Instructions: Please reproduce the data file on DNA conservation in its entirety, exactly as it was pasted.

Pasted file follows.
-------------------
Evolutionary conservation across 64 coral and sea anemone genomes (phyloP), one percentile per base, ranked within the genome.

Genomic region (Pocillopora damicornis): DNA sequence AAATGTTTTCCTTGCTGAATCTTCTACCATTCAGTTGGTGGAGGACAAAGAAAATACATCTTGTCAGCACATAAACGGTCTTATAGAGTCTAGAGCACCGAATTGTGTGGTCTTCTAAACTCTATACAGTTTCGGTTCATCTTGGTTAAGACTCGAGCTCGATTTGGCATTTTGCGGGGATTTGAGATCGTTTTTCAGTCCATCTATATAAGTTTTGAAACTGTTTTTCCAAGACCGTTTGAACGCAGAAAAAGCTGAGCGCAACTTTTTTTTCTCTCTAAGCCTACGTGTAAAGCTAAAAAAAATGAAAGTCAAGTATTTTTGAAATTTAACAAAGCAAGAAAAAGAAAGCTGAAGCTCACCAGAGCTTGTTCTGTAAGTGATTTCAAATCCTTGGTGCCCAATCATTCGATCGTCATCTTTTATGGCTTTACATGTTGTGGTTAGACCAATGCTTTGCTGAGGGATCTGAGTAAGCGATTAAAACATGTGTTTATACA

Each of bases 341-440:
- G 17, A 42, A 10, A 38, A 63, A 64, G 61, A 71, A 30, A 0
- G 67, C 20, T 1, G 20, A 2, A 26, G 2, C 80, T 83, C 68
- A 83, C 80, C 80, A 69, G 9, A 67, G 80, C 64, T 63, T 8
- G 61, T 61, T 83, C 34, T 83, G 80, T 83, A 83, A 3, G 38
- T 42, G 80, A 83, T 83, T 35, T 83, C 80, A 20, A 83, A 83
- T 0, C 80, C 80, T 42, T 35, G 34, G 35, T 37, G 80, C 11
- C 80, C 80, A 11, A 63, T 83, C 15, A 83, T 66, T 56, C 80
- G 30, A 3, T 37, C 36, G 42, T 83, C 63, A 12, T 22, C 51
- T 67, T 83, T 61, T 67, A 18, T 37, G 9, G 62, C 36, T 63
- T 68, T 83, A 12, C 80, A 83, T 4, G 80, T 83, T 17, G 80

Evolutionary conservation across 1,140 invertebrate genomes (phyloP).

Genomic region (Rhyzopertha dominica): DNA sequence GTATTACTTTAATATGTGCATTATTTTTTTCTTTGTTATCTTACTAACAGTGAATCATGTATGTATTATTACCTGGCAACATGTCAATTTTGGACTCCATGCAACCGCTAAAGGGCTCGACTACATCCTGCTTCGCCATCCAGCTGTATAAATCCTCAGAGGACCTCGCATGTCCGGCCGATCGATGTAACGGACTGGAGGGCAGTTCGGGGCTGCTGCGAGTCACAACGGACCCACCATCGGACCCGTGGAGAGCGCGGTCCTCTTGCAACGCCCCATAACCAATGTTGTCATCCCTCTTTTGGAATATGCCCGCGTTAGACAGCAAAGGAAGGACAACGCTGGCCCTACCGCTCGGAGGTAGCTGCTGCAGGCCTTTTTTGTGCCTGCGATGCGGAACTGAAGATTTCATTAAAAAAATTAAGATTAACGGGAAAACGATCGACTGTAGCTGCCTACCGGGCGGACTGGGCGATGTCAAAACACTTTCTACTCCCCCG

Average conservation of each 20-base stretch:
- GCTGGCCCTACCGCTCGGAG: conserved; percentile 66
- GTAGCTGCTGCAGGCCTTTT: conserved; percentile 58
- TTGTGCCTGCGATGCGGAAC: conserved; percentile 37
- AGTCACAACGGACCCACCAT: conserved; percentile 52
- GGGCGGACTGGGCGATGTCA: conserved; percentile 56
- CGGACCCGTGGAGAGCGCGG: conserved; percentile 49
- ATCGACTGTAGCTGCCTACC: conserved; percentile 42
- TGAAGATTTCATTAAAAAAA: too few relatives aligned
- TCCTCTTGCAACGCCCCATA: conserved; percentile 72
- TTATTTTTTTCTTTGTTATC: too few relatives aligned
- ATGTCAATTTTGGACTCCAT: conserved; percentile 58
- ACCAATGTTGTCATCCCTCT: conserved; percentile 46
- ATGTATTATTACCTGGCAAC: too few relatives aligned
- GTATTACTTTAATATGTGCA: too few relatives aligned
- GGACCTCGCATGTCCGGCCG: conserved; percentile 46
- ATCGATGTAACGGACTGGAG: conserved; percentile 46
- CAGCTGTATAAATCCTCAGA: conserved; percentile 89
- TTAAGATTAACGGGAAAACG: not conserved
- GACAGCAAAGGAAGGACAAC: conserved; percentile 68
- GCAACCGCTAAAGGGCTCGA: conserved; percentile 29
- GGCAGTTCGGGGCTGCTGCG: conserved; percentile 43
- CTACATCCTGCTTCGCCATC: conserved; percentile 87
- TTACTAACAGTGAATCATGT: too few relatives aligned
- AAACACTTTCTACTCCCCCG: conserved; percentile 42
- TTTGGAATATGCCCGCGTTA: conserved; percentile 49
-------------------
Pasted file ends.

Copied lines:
Evolutionary conservation across 64 coral and sea anemone genomes (phyloP), one percentile per base, ranked within the genome.

Genomic region (Pocillopora damicornis): DNA sequence AAATGTTTTCCTTGCTGAATCTTCTACCATTCAGTTGGTGGAGGACAAAGAAAATACATCTTGTCAGCACATAAACGGTCTTATAGAGTCTAGAGCACCGAATTGTGTGGTCTTCTAAACTCTATACAGTTTCGGTTCATCTTGGTTAAGACTCGAGCTCGATTTGGCATTTTGCGGGGATTTGAGATCGTTTTTCAGTCCATCTATATAAGTTTTGAAACTGTTTTTCCAAGACCGTTTGAACGCAGAAAAAGCTGAGCGCAACTTTTTTTTCTCTCTAAGCCTACGTGTAAAGCTAAAAAAAATGAAAGTCAAGTATTTTTGAAATTTAACAAAGCAAGAAAAAGAAAGCTGAAGCTCACCAGAGCTTGTTCTGTAAGTGATTTCAAATCCTTGGTGCCCAATCATTCGATCGTCATCTTTTATGGCTTTACATGTTGTGGTTAGACCAATGCTTTGCTGAGGGATCTGAGTAAGCGATTAAAACATGTGTTTATACA

Each of bases 341-440:
- G 17, A 42, A 10, A 38, A 63, A 64, G 61, A 71, A 30, A 0
- G 67, C 20, T 1, G 20, A 2, A 26, G 2, C 80, T 83, C 68
- A 83, C 80, C 80, A 69, G 9, A 67, G 80, C 64, T 63, T 8
- G 61, T 61, T 83, C 34, T 83, G 80, T 83, A 83, A 3, G 38
- T 42, G 80, A 83, T 83, T 35, T 83, C 80, A 20, A 83, A 83
- T 0, C 80, C 80, T 42, T 35, G 34, G 35, T 37, G 80, C 11
- C 80, C 80, A 11, A 63, T 83, C 15, A 83, T 66, T 56, C 80
- G 30, A 3, T 37, C 36, G 42, T 83, C 63, A 12, T 22, C 51
- T 67, T 83, T 61, T 67, A 18, T 37, G 9, G 62, C 36, T 63
- T 68, T 83, A 12, C 80, A 83, T 4, G 80, T 83, T 17, G 80

Evolutionary conservation across 1,140 invertebrate genomes (phyloP).

Genomic region (Rhyzopertha dominica): DNA sequence GTATTACTTTAATATGTGCATTATTTTTTTCTTTGTTATCTTACTAACAGTGAATCATGTATGTATTATTACCTGGCAACATGTCAATTTTGGACTCCATGCAACCGCTAAAGGGCTCGACTACATCCTGCTTCGCCATCCAGCTGTATAAATCCTCAGAGGACCTCGCATGTCCGGCCGATCGATGTAACGGACTGGAGGGCAGTTCGGGGCTGCTGCGAGTCACAACGGACCCACCATCGGACCCGTGGAGAGCGCGGTCCTCTTGCAACGCCCCATAACCAATGTTGTCATCCCTCTTTTGGAATATGCCCGCGTTAGACAGCAAAGGAAGGACAACGCTGGCCCTACCGCTCGGAGGTAGCTGCTGCAGGCCTTTTTTGTGCCTGCGATGCGGAACTGAAGATTTCATTAAAAAAATTAAGATTAACGGGAAAACGATCGACTGTAGCTGCCTACCGGGCGGACTGGGCGATGTCAAAACACTTTCTACTCCCCCG

Average conservation of each 20-base stretch:
- GCTGGCCCTACCGCTCGGAG: conserved; percentile 66
- GTAGCTGCTGCAGGCCTTTT: conserved; percentile 58
- TTGTGCCTGCGATGCGGAAC: conserved; percentile 37
- AGTCACAACGGACCCACCAT: conserved; percentile 52
- GGGCGGACTGGGCGATGTCA: conserved; percentile 56
- CGGACCCGTGGAGAGCGCGG: conserved; percentile 49
- ATCGACTGTAGCTGCCTACC: conserved; percentile 42
- TGAAGATTTCATTAAAAAAA: too few relatives aligned
- TCCTCTTGCAACGCCCCATA: conserved; percentile 72
- TTATTTTTTTCTTTGTTATC: too few relatives aligned
- ATGTCAATTTTGGACTCCAT: conserved; percentile 58
- ACCAATGTTGTCATCCCTCT: conserved; percentile 46
- ATGTATTATTACCTGGCAAC: too few relatives aligned
- GTATTACTTTAATATGTGCA: too few relatives aligned
- GGACCTCGCATGTCCGGCCG: conserved; percentile 46
- ATCGATGTAACGGACTGGAG: conserved; percentile 46
- CAGCTGTATAAATCCTCAGA: conserved; percentile 89
- TTAAGATTAACGGGAAAACG: not conserved
- GACAGCAAAGGAAGGACAAC: conserved; percentile 68
- GCAACCGCTAAAGGGCTCGA: conserved; percentile 29
- GGCAGTTCGGGGCTGCTGCG: conserved; percentile 43
- CTACATCCTGCTTCGCCATC: conserved; percentile 87
- TTACTAACAGTGAATCATGT: too few relatives aligned
- AAACACTTTCTACTCCCCCG: conserved; percentile 42
- TTTGGAATATGCCCGCGTTA: conserved; percentile 49